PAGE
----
The video shows the team gathered around a table to talk about the bike, a day after the test riders had taken it out for a test ride. Based on their conversation, the bike they are discussing in the video is clearly an evolution of the bike they rode in the Spring of 2014, that is (in our opinion), an evolution of the bike presented at EICMA.
The test riders discuss their impressions when the see the bike again one year later. They describe a few characteristics of the motorcycle, talk about improvements from the previous version, and leave us wondering about what is going to be depicted in the next episode by showing clips of the bike in action as a teaser for the Part 2 of this meeting.
In the video, Dave Hancock states:
Yesterday we tested the adventure bike which is going to change the face of the adventure world forever.
He could be referring to the many innovative items this bike will present as demonstrated by the long list of patents Honda has secured for this motorcycle. One such item is the position of the air cleaner on this bike. By splitting it into two halves and placing them on the sides of the tank, it allows them to be higher and farther from the ground, while the heavier gasoline can be placed lower, directly on top of the motor, and perhaps partially under the seat, allowing for a lower center of gravity.
He could also be referring to the Dual Clutch Transmission. This type of transmission has existed in cars for many years already. And in the last few years Honda has introduced it to motorcycles (NC700 and NC750, and other models as well). Therefore DCTs are nothing new. What is new is an application of a DCT transmission on adventure motorcycles. If it does succeed, this motorcycle will really change the adventure world forever. Although we have already been exposed to something similar for adventure bikes – such as the Rekluse auto-clutch, the DCT offers a new window of opportunities, as it becomes an intrinsic system, core to the operation of the motorcycle.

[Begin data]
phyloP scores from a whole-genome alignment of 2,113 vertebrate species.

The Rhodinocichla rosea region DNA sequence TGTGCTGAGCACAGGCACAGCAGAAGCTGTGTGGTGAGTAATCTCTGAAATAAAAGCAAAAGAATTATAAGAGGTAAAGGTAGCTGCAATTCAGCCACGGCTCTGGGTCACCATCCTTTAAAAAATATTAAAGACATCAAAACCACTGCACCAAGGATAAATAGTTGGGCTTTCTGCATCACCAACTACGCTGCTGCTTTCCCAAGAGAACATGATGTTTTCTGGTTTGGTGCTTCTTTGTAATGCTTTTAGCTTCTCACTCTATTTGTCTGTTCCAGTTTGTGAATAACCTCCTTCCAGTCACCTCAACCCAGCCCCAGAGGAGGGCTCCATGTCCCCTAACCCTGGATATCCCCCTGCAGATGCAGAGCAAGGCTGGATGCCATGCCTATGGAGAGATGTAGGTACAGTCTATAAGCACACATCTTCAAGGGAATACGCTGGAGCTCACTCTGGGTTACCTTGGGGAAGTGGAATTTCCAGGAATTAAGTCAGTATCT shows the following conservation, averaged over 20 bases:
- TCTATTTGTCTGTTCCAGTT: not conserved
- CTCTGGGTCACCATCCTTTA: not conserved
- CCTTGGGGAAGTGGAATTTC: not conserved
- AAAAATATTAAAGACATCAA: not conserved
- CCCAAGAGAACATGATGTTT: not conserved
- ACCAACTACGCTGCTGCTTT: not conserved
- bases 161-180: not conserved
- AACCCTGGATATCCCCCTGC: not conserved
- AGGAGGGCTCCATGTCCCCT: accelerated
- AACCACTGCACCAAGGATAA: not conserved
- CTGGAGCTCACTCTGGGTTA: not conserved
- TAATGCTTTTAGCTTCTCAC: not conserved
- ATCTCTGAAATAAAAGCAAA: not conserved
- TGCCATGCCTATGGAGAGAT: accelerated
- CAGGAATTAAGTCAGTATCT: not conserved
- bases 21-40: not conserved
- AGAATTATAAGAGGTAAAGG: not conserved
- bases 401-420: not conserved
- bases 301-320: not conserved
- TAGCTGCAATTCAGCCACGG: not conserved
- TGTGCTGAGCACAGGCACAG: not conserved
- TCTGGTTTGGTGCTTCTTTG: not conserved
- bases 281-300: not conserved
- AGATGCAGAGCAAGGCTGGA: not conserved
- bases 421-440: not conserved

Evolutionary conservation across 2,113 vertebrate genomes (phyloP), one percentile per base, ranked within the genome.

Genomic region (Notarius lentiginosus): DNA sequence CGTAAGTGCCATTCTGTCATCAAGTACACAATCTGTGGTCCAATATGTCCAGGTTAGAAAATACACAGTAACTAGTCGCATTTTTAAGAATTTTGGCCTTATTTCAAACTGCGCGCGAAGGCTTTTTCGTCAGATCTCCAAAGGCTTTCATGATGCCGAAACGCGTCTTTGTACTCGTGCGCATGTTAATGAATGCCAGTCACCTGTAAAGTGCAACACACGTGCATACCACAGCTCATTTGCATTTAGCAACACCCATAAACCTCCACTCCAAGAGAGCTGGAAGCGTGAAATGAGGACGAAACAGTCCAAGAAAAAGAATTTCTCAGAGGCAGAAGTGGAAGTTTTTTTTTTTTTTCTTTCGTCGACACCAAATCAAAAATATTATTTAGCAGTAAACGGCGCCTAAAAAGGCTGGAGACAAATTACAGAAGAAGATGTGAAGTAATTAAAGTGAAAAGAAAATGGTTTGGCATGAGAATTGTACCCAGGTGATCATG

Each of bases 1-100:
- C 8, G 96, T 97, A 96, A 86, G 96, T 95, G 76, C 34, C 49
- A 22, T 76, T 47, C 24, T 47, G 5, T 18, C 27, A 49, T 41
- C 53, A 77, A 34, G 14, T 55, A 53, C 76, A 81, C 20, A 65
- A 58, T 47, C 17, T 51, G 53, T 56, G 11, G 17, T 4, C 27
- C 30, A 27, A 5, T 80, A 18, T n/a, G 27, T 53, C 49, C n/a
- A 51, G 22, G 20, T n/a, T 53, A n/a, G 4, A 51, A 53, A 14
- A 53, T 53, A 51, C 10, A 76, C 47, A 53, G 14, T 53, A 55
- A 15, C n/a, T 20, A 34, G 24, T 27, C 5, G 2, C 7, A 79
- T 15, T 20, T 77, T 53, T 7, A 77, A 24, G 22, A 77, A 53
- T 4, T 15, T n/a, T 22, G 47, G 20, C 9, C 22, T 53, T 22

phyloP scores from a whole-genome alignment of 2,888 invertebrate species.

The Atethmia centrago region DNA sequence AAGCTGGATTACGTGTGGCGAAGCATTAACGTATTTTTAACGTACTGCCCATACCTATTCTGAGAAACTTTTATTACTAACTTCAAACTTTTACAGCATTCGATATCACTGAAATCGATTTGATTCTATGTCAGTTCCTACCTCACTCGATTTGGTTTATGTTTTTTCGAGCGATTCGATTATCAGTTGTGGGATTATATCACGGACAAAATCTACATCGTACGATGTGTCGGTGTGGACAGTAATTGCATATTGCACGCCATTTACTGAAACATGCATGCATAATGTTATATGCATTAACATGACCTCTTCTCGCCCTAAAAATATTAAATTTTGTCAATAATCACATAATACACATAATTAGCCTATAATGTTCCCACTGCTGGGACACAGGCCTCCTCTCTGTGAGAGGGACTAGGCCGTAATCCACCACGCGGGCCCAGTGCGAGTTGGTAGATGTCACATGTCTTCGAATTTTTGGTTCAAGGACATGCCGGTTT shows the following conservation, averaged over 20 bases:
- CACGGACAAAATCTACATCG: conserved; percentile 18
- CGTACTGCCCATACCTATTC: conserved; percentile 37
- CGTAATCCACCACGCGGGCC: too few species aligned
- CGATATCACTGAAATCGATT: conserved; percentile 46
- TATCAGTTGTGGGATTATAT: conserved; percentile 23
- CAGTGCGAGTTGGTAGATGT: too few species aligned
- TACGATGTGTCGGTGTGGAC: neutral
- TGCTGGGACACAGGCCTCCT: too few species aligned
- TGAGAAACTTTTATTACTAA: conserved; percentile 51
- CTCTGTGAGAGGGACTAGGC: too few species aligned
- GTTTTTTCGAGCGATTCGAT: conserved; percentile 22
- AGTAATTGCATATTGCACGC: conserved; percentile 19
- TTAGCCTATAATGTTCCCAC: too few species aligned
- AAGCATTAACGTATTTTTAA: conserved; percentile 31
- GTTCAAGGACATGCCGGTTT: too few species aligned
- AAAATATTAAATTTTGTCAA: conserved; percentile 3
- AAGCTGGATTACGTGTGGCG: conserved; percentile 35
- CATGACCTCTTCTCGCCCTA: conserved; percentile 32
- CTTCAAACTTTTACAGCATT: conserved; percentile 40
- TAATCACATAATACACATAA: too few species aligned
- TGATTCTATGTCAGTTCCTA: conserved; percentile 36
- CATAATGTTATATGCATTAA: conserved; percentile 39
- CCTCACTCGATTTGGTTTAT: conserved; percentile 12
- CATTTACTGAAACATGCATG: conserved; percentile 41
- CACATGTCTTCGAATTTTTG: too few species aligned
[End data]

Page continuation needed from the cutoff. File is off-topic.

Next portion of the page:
The DCT is a very important element about this bike, but it is one of many innovations this motorcycle will bring to the adventure world. As we mentioned before, the list of patents submitted by Honda during the development of this bike is large, here we just covered the air cleaners solution Honda proposes with this bike. Dave Hancock may not be exaggerating when he says this bike will change the face of the adventure world forever.
Is the bike ready for prime time?
All we have at this point are assumptions based on what we know about motorcycles in general, a few rumors here and there, and mostly the information Honda has officially provided to the public in these two last years. Among the official set of information from Honda is what we gathered from the Episode 4 video, where Honda officials state the bike has been worked on, improvements have been achieved from the previous iteration, and the head of product planning (Dave Hancock) appears confident about the bike.
We will certainly hear more about the bike on the next video (which will likely be called “Episode 5 – The Meeting Part 2”). The latest time we expect to see this bike in production form is November 19-22 in Milan at the 2015 EICMA. We would not be surprised if this bike shows up before that event, though. It is only a hunch but we believe this bike is almost ready for prime time and at a minimum we will see a pre-production version very soon.